A man who was paralysed from the waist down after a stabbing attack is walking again thanks to pioneering surgery.
Bulgarian patient Darek Fidyka is thought to be the first person in the world to recover from a complete severing of the spinal nerves.
The 38-year-old, who suffered his injury in 2010, now has sensation in his lower limbs and can walk with a frame.
He has been able to resume an independent life - including driving a car. Surgeons used nerve-supporting cells from Mr Fidyka's nose to help the broken tissue grow.
The procedure had only ever been successful in a lab.
Professor Geoffrey Raisman, whose team at University College London's Institute of Neurology discovered the technique, said: "We believe that this procedure is the breakthrough which, as it is further developed, will result in a historic change in the currently hopeless outlook for people disabled by spinal cord injury.
"The patient is now able to move around the hips and on the left side he's experienced considerable recovery of the leg muscles.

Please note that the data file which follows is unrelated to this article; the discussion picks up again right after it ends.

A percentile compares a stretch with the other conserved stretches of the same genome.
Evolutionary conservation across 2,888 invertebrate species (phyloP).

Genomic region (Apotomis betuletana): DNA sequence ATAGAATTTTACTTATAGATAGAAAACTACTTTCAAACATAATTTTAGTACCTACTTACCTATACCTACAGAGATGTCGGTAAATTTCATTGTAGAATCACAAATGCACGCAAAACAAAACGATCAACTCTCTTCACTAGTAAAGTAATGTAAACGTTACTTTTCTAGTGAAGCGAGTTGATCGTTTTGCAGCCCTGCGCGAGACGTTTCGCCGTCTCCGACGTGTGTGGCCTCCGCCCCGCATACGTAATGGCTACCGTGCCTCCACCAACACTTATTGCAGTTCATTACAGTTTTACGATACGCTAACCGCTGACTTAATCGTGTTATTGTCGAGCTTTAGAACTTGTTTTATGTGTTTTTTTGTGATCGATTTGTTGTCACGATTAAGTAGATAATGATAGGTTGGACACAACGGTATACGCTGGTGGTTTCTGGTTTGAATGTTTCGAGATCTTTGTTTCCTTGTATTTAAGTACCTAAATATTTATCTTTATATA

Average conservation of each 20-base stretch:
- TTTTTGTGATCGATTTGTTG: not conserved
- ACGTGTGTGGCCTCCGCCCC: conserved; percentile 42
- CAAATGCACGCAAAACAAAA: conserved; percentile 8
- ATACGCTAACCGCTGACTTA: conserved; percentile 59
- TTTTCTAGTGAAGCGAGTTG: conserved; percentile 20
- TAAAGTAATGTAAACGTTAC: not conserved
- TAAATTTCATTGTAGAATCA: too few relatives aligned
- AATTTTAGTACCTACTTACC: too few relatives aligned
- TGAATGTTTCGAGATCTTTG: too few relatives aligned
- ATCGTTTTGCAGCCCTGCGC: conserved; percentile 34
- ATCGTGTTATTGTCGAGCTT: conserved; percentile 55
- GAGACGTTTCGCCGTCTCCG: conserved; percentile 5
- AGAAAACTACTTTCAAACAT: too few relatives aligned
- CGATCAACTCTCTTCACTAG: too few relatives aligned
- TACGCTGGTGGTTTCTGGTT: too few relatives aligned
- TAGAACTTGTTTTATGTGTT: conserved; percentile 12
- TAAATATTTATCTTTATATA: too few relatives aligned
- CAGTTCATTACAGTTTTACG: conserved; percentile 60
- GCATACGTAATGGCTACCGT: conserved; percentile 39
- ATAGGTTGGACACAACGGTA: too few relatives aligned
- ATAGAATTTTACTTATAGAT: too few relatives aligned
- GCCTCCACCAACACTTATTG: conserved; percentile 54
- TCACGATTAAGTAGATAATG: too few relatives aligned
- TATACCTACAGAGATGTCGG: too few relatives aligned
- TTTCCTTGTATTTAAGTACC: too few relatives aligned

"He can get around with a walker and he's been able to resume much of his original life, including driving a car. He's not dancing, but he's absolutely delighted".
A Polish team led by one of the world's top spinal repair experts, Dr Pawel Tabakow, performed the surgery.
While some patients with partial spinal injury have made remarkable recoveries, a complete break was generally assumed to be irreparable.
Prof Raisman added: "The observed wisdom is that the central nervous system cannot regenerate damaged connections. I've never believed that.
"The number of patients who are completely paralysed is enormous. There are millions of them in the world. If we can convince the global neurosurgeon community that this works then it will develop very rapidly indeed".